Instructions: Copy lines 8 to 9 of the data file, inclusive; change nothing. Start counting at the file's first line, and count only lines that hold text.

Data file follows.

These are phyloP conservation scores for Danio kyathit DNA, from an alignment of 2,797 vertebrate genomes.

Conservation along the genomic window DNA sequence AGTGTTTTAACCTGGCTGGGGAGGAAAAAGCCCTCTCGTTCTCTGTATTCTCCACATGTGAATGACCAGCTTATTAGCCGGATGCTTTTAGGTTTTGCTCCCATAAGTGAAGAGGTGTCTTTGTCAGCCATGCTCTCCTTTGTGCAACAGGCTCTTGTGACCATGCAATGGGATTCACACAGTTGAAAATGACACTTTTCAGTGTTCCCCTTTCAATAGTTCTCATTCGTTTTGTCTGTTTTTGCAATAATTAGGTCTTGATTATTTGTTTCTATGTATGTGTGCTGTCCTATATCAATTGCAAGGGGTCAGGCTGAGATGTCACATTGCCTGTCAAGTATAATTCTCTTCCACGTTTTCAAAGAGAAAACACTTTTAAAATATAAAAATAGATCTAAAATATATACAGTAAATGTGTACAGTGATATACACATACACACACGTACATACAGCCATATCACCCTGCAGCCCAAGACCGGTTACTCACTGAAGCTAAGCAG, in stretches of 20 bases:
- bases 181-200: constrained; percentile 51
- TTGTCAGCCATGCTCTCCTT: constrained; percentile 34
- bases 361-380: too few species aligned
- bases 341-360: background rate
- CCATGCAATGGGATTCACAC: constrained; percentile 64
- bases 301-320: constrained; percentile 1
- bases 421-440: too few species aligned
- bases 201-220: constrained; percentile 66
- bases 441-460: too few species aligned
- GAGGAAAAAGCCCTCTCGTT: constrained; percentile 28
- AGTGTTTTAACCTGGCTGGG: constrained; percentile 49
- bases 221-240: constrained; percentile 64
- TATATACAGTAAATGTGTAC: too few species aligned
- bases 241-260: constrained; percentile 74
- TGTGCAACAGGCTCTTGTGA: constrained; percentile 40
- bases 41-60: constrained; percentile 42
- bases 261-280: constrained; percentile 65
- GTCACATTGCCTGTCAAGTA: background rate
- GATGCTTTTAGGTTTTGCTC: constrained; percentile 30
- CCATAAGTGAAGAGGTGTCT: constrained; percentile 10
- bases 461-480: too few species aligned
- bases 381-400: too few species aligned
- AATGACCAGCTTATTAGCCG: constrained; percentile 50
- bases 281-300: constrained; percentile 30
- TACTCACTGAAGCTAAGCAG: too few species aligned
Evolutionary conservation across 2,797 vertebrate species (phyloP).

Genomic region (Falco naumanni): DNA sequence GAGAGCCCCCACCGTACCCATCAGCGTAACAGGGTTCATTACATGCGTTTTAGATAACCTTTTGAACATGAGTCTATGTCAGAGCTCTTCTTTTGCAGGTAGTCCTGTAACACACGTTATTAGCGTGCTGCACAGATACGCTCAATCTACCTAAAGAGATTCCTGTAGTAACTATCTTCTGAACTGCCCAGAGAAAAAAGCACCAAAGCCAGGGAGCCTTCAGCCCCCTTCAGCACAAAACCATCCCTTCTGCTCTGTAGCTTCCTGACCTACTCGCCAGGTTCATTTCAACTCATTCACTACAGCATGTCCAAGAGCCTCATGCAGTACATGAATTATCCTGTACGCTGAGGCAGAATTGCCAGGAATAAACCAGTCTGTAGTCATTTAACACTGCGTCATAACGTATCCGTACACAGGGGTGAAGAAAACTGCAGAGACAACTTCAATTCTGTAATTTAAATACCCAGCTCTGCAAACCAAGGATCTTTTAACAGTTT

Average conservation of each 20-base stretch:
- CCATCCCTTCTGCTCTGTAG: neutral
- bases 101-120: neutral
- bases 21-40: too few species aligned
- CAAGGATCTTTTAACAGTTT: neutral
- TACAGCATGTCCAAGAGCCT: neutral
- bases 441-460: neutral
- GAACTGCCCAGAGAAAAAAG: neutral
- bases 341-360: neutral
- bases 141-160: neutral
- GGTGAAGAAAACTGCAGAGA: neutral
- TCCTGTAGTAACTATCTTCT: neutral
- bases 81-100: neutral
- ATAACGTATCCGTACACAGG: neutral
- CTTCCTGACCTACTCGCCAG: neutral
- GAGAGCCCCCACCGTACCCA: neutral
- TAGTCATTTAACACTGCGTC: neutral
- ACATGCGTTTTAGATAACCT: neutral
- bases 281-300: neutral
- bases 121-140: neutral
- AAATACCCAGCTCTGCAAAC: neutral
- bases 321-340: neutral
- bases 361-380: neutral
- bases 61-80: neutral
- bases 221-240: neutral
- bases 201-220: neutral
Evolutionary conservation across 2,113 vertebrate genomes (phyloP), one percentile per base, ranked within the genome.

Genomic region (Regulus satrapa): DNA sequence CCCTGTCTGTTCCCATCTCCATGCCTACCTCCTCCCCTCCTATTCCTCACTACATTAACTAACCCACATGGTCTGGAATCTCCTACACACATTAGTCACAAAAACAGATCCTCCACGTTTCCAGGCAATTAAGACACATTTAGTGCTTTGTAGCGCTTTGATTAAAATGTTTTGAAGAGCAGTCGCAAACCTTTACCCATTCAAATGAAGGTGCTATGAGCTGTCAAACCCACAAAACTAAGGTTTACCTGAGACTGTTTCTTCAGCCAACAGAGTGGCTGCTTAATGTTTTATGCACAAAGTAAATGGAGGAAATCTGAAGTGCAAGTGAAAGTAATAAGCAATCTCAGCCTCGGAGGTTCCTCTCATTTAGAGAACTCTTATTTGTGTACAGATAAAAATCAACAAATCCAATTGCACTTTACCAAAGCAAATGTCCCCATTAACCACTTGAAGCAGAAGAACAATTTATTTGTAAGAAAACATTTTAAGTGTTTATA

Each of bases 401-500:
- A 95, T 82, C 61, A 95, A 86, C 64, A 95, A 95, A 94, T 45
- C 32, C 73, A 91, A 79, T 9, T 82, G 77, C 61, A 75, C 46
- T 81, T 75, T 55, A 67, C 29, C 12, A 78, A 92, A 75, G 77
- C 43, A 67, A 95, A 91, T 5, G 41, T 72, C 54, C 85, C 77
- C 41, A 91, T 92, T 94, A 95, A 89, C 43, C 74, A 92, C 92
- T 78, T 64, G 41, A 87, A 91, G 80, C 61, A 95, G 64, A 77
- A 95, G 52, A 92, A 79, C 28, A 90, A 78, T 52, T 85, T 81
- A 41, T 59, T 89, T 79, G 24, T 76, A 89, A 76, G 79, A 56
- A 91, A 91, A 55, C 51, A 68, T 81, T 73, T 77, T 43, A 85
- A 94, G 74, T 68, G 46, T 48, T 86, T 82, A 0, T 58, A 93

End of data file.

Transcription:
- bases 301-320: constrained; percentile 1
- bases 421-440: too few species aligned